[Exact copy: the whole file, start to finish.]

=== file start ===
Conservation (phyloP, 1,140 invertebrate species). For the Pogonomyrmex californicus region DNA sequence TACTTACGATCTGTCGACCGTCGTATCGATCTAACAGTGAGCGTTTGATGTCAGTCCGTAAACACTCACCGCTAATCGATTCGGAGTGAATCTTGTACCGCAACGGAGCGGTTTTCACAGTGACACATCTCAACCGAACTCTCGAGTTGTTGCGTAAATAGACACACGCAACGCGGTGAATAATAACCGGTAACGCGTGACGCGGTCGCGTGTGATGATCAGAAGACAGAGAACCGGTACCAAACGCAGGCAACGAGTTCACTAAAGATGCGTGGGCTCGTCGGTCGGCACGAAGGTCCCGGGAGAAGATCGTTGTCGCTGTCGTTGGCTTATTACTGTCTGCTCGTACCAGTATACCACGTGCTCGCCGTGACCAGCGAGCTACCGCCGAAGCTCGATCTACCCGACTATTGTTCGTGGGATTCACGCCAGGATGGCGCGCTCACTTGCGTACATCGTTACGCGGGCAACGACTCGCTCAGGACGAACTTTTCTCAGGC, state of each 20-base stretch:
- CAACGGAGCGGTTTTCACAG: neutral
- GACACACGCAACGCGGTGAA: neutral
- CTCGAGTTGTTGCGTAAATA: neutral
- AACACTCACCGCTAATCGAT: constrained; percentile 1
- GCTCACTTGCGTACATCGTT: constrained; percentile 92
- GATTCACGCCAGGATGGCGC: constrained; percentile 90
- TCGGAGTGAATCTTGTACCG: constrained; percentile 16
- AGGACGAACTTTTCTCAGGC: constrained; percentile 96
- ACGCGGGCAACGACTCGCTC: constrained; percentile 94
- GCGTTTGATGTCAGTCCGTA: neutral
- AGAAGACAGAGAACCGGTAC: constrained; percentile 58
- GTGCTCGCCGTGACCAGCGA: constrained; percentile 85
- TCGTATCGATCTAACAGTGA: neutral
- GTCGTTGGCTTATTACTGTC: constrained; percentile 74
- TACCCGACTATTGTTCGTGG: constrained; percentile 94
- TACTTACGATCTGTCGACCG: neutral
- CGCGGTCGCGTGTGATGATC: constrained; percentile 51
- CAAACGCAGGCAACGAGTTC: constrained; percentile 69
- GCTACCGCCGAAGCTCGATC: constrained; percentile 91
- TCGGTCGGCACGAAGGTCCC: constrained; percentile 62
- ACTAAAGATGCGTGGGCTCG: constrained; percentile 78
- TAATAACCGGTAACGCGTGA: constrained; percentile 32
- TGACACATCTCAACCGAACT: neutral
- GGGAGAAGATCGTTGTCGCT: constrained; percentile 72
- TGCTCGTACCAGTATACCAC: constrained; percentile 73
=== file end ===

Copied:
Conservation (phyloP, 1,140 invertebrate species). For the Pogonomyrmex californicus region DNA sequence TACTTACGATCTGTCGACCGTCGTATCGATCTAACAGTGAGCGTTTGATGTCAGTCCGTAAACACTCACCGCTAATCGATTCGGAGTGAATCTTGTACCGCAACGGAGCGGTTTTCACAGTGACACATCTCAACCGAACTCTCGAGTTGTTGCGTAAATAGACACACGCAACGCGGTGAATAATAACCGGTAACGCGTGACGCGGTCGCGTGTGATGATCAGAAGACAGAGAACCGGTACCAAACGCAGGCAACGAGTTCACTAAAGATGCGTGGGCTCGTCGGTCGGCACGAAGGTCCCGGGAGAAGATCGTTGTCGCTGTCGTTGGCTTATTACTGTCTGCTCGTACCAGTATACCACGTGCTCGCCGTGACCAGCGAGCTACCGCCGAAGCTCGATCTACCCGACTATTGTTCGTGGGATTCACGCCAGGATGGCGCGCTCACTTGCGTACATCGTTACGCGGGCAACGACTCGCTCAGGACGAACTTTTCTCAGGC, state of each 20-base stretch:
- CAACGGAGCGGTTTTCACAG: neutral
- GACACACGCAACGCGGTGAA: neutral
- CTCGAGTTGTTGCGTAAATA: neutral
- AACACTCACCGCTAATCGAT: constrained; percentile 1
- GCTCACTTGCGTACATCGTT: constrained; percentile 92
- GATTCACGCCAGGATGGCGC: constrained; percentile 90
- TCGGAGTGAATCTTGTACCG: constrained; percentile 16
- AGGACGAACTTTTCTCAGGC: constrained; percentile 96
- ACGCGGGCAACGACTCGCTC: constrained; percentile 94
- GCGTTTGATGTCAGTCCGTA: neutral
- AGAAGACAGAGAACCGGTAC: constrained; percentile 58
- GTGCTCGCCGTGACCAGCGA: constrained; percentile 85
- TCGTATCGATCTAACAGTGA: neutral
- GTCGTTGGCTTATTACTGTC: constrained; percentile 74
- TACCCGACTATTGTTCGTGG: constrained; percentile 94
- TACTTACGATCTGTCGACCG: neutral
- CGCGGTCGCGTGTGATGATC: constrained; percentile 51
- CAAACGCAGGCAACGAGTTC: constrained; percentile 69
- GCTACCGCCGAAGCTCGATC: constrained; percentile 91
- TCGGTCGGCACGAAGGTCCC: constrained; percentile 62
- ACTAAAGATGCGTGGGCTCG: constrained; percentile 78
- TAATAACCGGTAACGCGTGA: constrained; percentile 32
- TGACACATCTCAACCGAACT: neutral
- GGGAGAAGATCGTTGTCGCT: constrained; percentile 72
- TGCTCGTACCAGTATACCAC: constrained; percentile 73